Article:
Putting the information in a spreadsheet keyed to LASLA lemmata made it possible to share with The Bridge, a new tool developed by Bret Mulligan at Haverford College. This allows the user to specify a particular line range and get vocabulary lists, either all words, or with certain words excluded, like the DCC Core vocabulary, or the vocabulary of a common introductory textbook.
The important thing to emphasize is that the lists include not the headwords that are statistically likely to appear in the passage, but (barring minor textual difficulties) those that actually do, and no others. I also put a column in the spreadsheet listing the headwords as used by Logeion, and thanks to Helma Dik is it also available there.
The facilities are now starting to exist by which accurate lexical information such as this can be shared by the community of classicists, and the Bridge and Logeion are in the vanguard of this development. By excavating and reclaiming more author-specific dictionaries we can all contribute to this positive change and get the resources that students and readers need. Effective digitization of older hand-made tools can be more effective than the creation of new automatic tools.
II. Goodell’s Greek Grammar
Another nice feature of older school editions that can be usefully recuperated in the digital realm is reference to grammars. A learner or reader is likely to ask, what’s going on with the grammar in this passage? What rule covers this? Or is it somehow exceptional? This question was sometimes dealt with in older school editions by simply giving a citation from a widely-used grammar book–or to four of them, as in the case of Harper and Wallace’s edition of Xenophon’s Anabasis–and relying on the student to go look it up. In olden days, perhaps they did. The internet allows for much easier cross-referencing of this kind. Sometimes Perseus operates in this way, as with T. Rice Holmes’ Caesar Gallic War, Perseus makes the cross-references clickable.
More common in Perseus is a kind of general reference to grammars for an entire page, typically to a large discussion of “the tenses” or “the cases.” Here we see a page of Thucydides with references to Smyth’s discussion of the article, and the cases, and similar links Kühner-Gerth, and Goodwin’s Moods and Tenses. None of this is keyed to a particular word or phrase in the text. Another issue here is that all the Greek grammars at Perseus are advanced.
In fact none of the more elementary Greek grammars like those referred to by Harper and Wallace have been digitized properly, to my knowledge. While reading Harper and Wallace’s edition of the Anabasis two summer ago I became aware of Thomas Dwight Goodell’s excellent School Grammar of Attic Greek (1902), whose dedication speaks to the attitude of a gifted teacher.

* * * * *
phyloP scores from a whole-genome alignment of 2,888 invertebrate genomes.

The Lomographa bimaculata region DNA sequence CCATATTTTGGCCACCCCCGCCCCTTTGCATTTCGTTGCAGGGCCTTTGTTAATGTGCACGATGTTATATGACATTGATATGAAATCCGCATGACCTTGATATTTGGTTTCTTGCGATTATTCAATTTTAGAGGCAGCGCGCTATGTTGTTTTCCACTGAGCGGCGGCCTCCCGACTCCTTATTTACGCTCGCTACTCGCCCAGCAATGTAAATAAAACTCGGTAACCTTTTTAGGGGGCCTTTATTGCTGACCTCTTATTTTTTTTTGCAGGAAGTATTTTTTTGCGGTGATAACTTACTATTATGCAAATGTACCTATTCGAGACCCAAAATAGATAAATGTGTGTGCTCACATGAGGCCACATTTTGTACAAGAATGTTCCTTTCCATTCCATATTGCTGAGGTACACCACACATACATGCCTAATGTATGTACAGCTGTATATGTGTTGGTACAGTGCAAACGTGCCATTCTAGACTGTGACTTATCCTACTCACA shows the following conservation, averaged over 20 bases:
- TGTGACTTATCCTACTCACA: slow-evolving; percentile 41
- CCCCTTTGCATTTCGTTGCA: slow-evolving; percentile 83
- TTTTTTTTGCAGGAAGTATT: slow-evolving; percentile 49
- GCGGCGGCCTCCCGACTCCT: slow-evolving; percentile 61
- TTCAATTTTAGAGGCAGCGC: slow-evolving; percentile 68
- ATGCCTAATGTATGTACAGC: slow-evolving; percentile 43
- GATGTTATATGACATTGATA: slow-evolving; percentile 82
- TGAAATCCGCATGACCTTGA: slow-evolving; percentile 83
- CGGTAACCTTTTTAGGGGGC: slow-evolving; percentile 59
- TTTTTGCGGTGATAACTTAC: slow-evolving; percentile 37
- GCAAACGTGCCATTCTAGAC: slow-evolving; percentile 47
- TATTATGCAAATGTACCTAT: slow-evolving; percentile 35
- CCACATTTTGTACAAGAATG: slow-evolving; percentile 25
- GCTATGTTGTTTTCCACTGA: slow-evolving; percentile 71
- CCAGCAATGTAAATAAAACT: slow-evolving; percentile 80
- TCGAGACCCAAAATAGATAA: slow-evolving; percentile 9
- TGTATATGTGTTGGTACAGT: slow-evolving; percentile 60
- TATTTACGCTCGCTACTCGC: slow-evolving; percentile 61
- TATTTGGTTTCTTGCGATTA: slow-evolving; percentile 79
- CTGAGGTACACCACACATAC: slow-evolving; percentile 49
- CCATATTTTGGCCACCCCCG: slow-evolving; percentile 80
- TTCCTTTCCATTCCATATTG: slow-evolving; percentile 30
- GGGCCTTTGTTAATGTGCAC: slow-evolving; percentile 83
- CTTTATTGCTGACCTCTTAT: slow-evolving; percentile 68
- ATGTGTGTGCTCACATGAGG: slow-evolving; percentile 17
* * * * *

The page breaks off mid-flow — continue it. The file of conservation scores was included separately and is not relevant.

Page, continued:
With help from Bruce Robertson at Mount Allison University and some of my students I set about digitizing Goodell. This involved the hand-correction and tagging of the raw OCR output provided by Robertson’s Lace, which in turn went back into Lace and improved its accuracy. This corrected output was then tagged in XML using Oxygen, and converted into html. The html pages were edited by Meagan Ayer, and the navigation created by Ryan Burke at Dickinson.
Now we have an easily navigated, attractive Greek grammar, including page images, downloadable XML, and linked cross-references. We can now link directly to that in the notes fields of DCC.
The aim here is to simplify annotation, and obviate the need to re-explain grammatical features. It has the pedagogical value of not being a crutch, in that the reader must make his or her own connection between the passage at hand and the relevant rule. The typical annotation of this type has four elements: the lemma, the name of the construction, the grammar cross-reference, and a partial translation. One could remove the second and fourth of these elements.
The internet has made all of us potential publishers, and there are many classical teachers out there creating resources for their own students and sharing them with the world. The future, I believe, lies in collaboration, but not just collaboration between ourselves. We should also open ourselves to collaboration with men like Henry Simmons Frieze and Thomas Dwight Goodell, and adapt their durable work to the needs of contemporary readers and students.